Identifying the optimal long-term biologic therapy for patients with psoriasis is often done through trial and error.
To identify the optimal biologic therapy for individual patients with psoriasis using predictive statistical and machine learning models.
Design, Setting, and Participants
This population-based cohort study used data from Danish nationwide registries, primarily DERMBIO, and included adult patients treated for moderate-to-severe psoriasis with biologics. Data were processed and analyzed between spring 2021 and spring 2022.
Main Outcomes and Measures
Patient clusters of clinical relevance were identified and their success rates estimated for each drug. Furthermore, predictive prognostic models to identify optimal biologic treatment at the individual level based on data from nationwide registries were evaluated.
Assuming a success criterion of 3 years of sustained treatment, this study included 2034 patients with a total of 3452 treatment series. Most treatment series involved male patients (2147 [62.2%]) originating from Denmark (3190 [92.4%]), and 2414 (69.9%) had finished an education longer than primary school. The average ages were 24.9 years at psoriasis diagnosis and 45.5 years at initiation of biologic therapy. Gradient-boosted decision trees and logistic regression were able to predict a specific cytokine target (eg, interleukin-17 inhibition) associated with a successful treatment with accuracies of 63.6% and 59.2%, and top 2 accuracies of 95.9% and 93.9%. When predicting specific drugs resulting in success, gradient boost and logistic regression had accuracies of 48.5% and 44.4%, top 2 accuracies of 77.6% and 75.9%, and top 3 accuracies of 89.9% and 89.0%.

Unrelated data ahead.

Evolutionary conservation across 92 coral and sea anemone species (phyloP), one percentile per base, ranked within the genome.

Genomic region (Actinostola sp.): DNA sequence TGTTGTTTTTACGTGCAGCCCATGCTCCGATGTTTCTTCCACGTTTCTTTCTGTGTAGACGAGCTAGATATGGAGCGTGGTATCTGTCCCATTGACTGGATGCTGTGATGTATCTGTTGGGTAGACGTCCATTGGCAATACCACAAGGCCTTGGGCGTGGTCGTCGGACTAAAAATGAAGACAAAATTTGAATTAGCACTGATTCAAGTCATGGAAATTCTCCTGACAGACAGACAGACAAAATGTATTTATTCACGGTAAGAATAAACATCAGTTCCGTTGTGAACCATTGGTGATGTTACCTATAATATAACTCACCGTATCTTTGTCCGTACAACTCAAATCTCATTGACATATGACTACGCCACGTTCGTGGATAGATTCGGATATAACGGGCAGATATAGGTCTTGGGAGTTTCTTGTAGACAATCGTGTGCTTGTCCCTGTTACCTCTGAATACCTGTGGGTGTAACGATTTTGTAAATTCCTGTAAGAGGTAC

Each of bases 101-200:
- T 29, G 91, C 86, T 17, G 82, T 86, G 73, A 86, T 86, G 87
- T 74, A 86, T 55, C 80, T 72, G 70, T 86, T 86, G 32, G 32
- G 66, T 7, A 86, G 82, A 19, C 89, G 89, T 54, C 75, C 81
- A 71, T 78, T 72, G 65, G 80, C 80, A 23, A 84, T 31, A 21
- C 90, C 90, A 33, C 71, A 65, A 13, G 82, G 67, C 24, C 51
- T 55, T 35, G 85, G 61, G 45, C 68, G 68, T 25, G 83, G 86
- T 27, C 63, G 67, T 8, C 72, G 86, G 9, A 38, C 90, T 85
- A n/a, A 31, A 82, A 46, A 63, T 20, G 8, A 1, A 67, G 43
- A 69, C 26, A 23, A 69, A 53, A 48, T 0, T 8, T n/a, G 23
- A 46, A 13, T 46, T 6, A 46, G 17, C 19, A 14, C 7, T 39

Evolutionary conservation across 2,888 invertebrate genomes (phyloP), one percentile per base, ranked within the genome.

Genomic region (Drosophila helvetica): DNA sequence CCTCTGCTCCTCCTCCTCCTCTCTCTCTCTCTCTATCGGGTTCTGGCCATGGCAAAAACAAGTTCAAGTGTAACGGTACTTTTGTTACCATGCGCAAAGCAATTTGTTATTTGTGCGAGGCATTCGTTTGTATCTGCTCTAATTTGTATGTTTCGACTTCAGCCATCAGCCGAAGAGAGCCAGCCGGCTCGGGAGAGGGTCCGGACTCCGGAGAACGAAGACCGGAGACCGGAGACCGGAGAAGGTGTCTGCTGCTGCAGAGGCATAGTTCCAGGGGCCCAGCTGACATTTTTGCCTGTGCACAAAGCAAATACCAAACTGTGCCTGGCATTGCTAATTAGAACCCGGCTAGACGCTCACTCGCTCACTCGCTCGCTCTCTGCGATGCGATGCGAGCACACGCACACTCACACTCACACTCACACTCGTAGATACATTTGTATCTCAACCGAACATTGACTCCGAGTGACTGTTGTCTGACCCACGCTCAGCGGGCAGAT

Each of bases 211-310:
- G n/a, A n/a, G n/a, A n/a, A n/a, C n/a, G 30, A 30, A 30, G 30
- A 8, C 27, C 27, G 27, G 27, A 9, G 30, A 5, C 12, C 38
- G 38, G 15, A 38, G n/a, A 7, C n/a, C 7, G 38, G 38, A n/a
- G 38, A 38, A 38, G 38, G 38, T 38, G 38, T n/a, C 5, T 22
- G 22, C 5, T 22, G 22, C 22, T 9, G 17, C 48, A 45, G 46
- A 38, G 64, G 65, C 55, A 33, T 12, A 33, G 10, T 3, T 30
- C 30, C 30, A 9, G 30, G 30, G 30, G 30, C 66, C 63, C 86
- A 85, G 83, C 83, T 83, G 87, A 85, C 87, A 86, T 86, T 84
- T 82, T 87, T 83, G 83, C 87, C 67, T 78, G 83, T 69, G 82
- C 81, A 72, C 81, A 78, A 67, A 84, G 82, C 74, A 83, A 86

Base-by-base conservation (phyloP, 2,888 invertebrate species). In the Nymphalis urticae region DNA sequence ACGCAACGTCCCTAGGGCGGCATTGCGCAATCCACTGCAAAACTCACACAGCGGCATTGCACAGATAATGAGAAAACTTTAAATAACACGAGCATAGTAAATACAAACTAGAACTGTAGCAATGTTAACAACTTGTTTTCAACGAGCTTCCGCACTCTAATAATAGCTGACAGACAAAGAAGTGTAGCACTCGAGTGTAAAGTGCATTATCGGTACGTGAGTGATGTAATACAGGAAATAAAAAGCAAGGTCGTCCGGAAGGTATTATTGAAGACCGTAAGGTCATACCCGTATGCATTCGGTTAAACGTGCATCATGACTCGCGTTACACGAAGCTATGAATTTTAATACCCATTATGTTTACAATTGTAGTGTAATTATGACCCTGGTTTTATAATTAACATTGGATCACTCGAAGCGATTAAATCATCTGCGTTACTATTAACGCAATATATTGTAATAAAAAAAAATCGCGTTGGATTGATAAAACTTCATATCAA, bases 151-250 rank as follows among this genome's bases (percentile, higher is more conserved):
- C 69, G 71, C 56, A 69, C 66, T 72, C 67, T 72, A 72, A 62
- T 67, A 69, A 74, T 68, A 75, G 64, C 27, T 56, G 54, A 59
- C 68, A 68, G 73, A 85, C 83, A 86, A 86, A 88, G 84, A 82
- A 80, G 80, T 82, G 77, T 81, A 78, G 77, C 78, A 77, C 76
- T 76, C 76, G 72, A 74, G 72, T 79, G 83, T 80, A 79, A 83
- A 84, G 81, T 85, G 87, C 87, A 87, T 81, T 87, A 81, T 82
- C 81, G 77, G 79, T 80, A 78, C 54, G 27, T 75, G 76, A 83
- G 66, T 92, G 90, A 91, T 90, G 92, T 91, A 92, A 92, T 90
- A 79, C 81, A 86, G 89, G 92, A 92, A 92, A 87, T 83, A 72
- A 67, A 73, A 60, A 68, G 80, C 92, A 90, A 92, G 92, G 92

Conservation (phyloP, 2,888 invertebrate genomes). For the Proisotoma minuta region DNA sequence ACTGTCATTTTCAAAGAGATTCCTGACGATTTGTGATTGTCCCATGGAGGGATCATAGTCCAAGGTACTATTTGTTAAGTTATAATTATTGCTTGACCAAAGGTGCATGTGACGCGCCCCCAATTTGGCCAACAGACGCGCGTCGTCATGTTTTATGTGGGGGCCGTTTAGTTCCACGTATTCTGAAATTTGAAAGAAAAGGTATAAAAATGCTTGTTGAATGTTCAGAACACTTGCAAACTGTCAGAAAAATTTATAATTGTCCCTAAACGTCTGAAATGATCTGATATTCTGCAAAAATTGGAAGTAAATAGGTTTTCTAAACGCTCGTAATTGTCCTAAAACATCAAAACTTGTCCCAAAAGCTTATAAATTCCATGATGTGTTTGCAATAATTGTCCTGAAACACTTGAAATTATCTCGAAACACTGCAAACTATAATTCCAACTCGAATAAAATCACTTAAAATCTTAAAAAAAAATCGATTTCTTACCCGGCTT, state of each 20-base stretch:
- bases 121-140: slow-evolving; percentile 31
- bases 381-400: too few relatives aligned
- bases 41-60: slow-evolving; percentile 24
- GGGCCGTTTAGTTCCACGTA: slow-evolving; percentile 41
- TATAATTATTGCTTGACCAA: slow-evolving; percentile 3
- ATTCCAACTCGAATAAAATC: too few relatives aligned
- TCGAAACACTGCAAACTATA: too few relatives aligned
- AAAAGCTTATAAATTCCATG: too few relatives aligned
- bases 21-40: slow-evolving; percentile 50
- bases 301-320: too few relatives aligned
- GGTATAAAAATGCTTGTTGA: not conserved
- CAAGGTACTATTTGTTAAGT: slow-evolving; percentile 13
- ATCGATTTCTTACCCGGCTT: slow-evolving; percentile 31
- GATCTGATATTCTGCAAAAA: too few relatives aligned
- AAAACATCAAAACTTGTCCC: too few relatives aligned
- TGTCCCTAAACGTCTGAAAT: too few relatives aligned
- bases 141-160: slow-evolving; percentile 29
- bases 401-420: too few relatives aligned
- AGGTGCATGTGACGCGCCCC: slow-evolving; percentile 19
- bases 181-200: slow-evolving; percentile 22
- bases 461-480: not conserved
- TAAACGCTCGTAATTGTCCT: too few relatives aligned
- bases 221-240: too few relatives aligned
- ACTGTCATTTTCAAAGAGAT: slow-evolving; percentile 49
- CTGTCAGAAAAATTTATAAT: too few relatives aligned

Conclusions and Relevance
Of the treatment prediction models used in this cohort study of patients with psoriasis, gradient-boosted decision trees performed significantly better than logistic regression when predicting specific biologic therapy (by drug as well as target) leading to a treatment duration of at least 3 years without discontinuation. Predicting the optimal biologic could benefit patients and clinicians by minimizing the number of failed treatment attempts.